Life on Tour, Day 10: The tour ends, the work begins

Fallen by Karin Slaughter

Thanks to all libraries and individuals who helped make Fallen a New York Times best seller!

Eight states‚Ķnine cities‚Ķfive libraries…ten days‚Ķwhat an Amazing Tour!

Boy, was it nice to touch down in Atlanta, even though I was met by three angry and dismissive cats, as well as 90+ degree heat, which, oddly enough, was cooler than what I’d suffered through the week before.

Have I told y’all how much I love my hometown? The amazing culture, the music scene, the great restaurants, the bars, the diversity, the wonderful folks you see smiling in the street, the southern hospitality, the beautiful old houses with their European influences melded into old plantation style, the museums, ballet, opera, theatre, and don’t forget that Atlanta, with the largest urban forest in the country, is as green as a leprechaun’s doodle.

It was very good to be home again, though my work was not yet done. Instead of sleeping until noon my first morning back, I had to get up for a couple of phone interviews. The first, the Martha Zoller Show on WXKT, was at 8:30 in the morning, which doesn’t seem too early unless you are still on Arizona time, which means it was actually 5:30 in the morning. The show was great, and Martha talks to a mostly rural area in North Georgia, so she was more than familiar with the devastation that has hit rural libraries. We talked about that for a good long while, and I could hear that she shared my outrage and concern. I gathered this was a right-leaning station, so made sure to point out that this is not a Democrat or Republican cause. This is an American cause. Martha herself echoed that fact‚ she said that libraries are open to anybody, so everybody should get behind them.

My next conversation was with Richard Neer, who does a great show called A Touch of Grey. I have done this show before, and Richard is always well-prepared and interested in what authors have to say. It was nice having a conversation with him about the book, and we talked a bit about libraries, but then because of technical difficulties had to cut it a bit short. They’re going to piece stuff together and I think the interview will be fine, and except for me blabbing it here, no one will be able to tell the difference.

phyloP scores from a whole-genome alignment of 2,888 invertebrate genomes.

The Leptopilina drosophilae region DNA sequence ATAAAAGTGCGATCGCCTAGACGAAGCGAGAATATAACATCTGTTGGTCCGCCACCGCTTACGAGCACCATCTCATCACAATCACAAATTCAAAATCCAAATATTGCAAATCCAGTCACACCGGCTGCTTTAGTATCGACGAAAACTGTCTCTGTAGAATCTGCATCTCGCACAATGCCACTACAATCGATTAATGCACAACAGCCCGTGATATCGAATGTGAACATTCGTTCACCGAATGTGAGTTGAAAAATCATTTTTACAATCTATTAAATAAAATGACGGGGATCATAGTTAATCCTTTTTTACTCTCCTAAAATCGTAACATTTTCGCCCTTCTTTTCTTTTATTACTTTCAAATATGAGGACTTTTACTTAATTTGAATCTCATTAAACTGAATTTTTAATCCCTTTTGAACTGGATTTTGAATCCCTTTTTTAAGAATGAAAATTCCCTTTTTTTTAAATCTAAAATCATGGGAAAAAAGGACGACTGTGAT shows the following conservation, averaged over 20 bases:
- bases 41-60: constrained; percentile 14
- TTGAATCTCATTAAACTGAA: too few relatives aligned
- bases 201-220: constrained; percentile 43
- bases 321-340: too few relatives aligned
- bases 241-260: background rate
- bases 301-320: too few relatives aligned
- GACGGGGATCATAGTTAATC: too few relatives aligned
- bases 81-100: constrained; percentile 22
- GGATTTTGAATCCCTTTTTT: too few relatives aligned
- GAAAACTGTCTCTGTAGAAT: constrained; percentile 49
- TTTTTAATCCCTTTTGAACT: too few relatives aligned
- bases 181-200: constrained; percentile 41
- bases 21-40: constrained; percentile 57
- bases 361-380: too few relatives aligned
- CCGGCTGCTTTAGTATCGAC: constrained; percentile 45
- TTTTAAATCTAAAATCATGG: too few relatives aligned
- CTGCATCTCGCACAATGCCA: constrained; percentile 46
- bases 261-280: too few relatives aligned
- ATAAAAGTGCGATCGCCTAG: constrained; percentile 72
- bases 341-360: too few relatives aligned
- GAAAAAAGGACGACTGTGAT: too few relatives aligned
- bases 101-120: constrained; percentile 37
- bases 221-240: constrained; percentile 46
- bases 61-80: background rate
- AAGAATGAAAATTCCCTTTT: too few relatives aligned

Next up, I went to Eagle Eye Books, where I signed more books for folks who had placed orders while I was touring. It was neat to see the addresses far and wide‚ fans from England, Australia, and various other points were eager to have signed books. I also got a nice drawing of me that one of my readers sent. It’s really cool to see that some of my readers are such talented folks.

I went home and got back into my pajamas (my usual attire‚ boy, I cannot tell y’all how sick and tired I was of wearing shoes by then) and ate a nice turkey sandwich with some chips and fizzy water to wash it all down. I also had some of those chocolates left in my suitcase that the Las Vegas library made for me and nommed them. I can’t say that I miss room service, though it’s weird seeing a roll of toilet paper that hasn’t been neatly folded into a point. (Note to self: teach cats how to fold toilet paper rather than rip it to shreds.) And why is it that I come back home and my bed isn’t made? WAAHHH!!! I MISS HOTELS!!!

After lunch, I was pretty much wiped out. You know how it is when you’ve got a job to do, and you do it happily, but then when you get home and you have some time to reflect, you basically just pass out from exhaustion? That was me all over. I took a three-hour nap and woke very refreshed, which was good because I had one more scheduled event on my tour.

Normally, I start my tour off at the Barnes and Noble at the Forum in Norcross (which is just north of Atlanta). This time, I ended it with them, and I was very happy to do so because they kindly agreed do a benefit for the Gwinnett County Library system.

I felt kind of bad for Gwinnett, because my library fundraiser I held in DeKalb County in March was on the same night as their fundraiser, and I’m sure they missed some press because of it. My friend Lisa Gardner was in Gwinnett that night, too, which made me sad because I love Lisa and I didn’t get to see her and show her around town, what with scrambling around trying to do my own fundraiser. So, I felt really good that we could make this work for the Gwinnett system, and Barnes and Noble was kind enough to donate part of the sale price of each of my books to the library. And not just that‚ they gave out coupons where anybody who used the code could buy any book(s) and have part of that book’s price go to the library system as well. I noticed a lot of people decided to do their Christmas shopping and bought multiple books. Talk about your win/win!

The event went really smoothly. There’s a writer’s group at the Forum B&N that’s been coming to my signings for years, and it was very nice to see them. I felt kind of bad because there weren’t enough chairs for everybody who came, and a lot of people had to stand in the back. Also, I’d forgotten that the event was going to be taped for the local cable access network, and I felt really, really bad that I hadn’t bothered to comb my hair after my nap. Which I said on TV, so if anyone watches that, please know what I said was really heartfelt. Especially because my dad will probably see it.

I was actually reminded of the first time I got recognized as an author. This was several years ago. It was from one of those cable access shows that they loop endlessly for days, so people think of you as a Shamwalla. Anyway, I was painting a room in my house and ran out of paint, so had to run up to the hardware store to get more. I was basically dressed like a hobo. A painter hobo. And this man comes up to me and says, Didn’t I just see you on TV? And I had this deer in the headlights feeling and just nodded and said something that didn’t even make sense and called for lots of stuttering, but in my mind I was thinking, AM I ONLY GOING TO GET RECOGNIZED WHEN I LOOK LIKE A HOMELESS PERSON? which, the answer to is yes, because that has basically been my experience ever since.